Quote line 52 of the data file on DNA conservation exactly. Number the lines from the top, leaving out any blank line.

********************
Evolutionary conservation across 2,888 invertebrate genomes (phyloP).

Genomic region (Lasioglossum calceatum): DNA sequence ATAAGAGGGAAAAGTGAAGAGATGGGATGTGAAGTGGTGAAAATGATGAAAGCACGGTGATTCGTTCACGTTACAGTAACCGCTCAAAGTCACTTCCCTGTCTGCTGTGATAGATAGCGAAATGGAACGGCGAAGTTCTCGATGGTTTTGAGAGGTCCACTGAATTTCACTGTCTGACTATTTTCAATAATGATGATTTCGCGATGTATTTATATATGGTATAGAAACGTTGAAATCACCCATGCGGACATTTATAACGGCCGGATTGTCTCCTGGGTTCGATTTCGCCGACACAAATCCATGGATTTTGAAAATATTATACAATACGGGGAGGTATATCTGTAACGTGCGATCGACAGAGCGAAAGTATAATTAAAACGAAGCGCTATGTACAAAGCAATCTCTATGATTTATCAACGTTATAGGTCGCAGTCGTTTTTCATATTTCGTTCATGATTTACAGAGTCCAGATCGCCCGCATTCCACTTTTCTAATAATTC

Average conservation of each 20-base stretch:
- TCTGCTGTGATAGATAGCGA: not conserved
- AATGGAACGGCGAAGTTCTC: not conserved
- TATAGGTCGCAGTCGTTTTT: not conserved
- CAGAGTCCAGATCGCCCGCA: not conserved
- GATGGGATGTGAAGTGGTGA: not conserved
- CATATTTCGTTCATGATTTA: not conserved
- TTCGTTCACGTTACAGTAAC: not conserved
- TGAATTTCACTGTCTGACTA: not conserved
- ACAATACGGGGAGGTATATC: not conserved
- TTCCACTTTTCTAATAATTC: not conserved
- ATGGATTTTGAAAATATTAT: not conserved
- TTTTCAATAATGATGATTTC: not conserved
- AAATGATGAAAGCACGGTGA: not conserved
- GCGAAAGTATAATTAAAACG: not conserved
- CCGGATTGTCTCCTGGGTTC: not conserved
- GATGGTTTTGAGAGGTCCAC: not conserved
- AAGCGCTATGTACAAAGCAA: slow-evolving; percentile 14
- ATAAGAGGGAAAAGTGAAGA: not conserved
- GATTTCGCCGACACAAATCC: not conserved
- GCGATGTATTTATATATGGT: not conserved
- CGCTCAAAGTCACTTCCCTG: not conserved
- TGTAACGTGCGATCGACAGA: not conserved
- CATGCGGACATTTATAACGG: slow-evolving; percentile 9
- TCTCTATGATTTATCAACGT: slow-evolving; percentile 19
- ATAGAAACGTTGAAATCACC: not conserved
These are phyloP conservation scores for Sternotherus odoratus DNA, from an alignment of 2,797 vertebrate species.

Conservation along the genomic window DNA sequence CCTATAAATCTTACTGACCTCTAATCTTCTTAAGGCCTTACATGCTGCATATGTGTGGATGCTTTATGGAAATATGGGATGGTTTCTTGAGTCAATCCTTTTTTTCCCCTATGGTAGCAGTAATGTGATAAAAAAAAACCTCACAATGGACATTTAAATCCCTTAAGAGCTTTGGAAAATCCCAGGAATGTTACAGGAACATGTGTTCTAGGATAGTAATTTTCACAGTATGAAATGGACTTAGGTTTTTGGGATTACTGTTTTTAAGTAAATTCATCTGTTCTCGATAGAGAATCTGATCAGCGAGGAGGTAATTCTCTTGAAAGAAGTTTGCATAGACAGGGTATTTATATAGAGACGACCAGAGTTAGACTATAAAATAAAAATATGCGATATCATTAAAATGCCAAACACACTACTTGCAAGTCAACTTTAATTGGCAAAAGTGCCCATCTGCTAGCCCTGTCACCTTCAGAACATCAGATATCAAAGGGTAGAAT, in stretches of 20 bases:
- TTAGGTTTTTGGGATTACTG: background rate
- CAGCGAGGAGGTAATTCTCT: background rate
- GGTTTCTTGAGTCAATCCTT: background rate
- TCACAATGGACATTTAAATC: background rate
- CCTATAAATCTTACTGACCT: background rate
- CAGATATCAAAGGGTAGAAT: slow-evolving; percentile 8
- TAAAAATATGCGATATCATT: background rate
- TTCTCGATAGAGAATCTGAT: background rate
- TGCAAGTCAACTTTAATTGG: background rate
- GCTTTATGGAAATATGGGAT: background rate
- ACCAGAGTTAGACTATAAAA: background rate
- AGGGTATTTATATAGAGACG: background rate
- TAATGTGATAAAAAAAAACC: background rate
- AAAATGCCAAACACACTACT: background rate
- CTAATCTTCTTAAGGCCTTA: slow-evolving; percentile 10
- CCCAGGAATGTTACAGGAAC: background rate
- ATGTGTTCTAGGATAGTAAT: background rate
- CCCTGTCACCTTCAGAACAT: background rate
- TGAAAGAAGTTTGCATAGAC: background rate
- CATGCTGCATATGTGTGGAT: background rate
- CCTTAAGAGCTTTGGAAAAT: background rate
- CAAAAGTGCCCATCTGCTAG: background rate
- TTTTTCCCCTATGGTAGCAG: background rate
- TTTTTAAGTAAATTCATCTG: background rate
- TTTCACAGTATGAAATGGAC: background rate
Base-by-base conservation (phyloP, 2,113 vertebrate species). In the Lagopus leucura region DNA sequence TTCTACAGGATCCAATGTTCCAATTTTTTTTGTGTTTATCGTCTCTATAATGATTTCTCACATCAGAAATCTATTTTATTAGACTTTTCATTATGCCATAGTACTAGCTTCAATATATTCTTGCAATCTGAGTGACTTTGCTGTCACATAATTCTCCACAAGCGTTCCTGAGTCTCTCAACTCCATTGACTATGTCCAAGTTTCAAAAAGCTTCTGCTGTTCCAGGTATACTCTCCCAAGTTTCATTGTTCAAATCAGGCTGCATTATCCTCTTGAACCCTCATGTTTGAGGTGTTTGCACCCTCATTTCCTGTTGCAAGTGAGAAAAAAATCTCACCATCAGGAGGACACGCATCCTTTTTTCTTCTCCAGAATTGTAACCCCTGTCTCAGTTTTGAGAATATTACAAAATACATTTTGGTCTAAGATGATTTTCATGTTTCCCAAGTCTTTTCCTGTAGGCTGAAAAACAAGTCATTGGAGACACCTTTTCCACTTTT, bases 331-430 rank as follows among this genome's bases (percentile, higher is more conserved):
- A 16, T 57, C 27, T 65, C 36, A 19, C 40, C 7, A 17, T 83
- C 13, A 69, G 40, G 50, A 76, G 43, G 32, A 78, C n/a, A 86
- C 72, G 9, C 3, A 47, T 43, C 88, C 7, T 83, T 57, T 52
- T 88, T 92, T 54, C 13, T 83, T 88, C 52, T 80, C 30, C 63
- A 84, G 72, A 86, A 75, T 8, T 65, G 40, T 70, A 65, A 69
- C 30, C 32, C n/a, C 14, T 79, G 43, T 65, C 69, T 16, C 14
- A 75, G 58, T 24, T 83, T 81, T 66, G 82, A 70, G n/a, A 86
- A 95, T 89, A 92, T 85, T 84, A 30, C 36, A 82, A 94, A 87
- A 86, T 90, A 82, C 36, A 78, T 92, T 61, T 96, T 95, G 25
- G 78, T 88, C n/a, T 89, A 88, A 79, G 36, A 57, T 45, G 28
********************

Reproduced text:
- CAAAAGTGCCCATCTGCTAG: background rate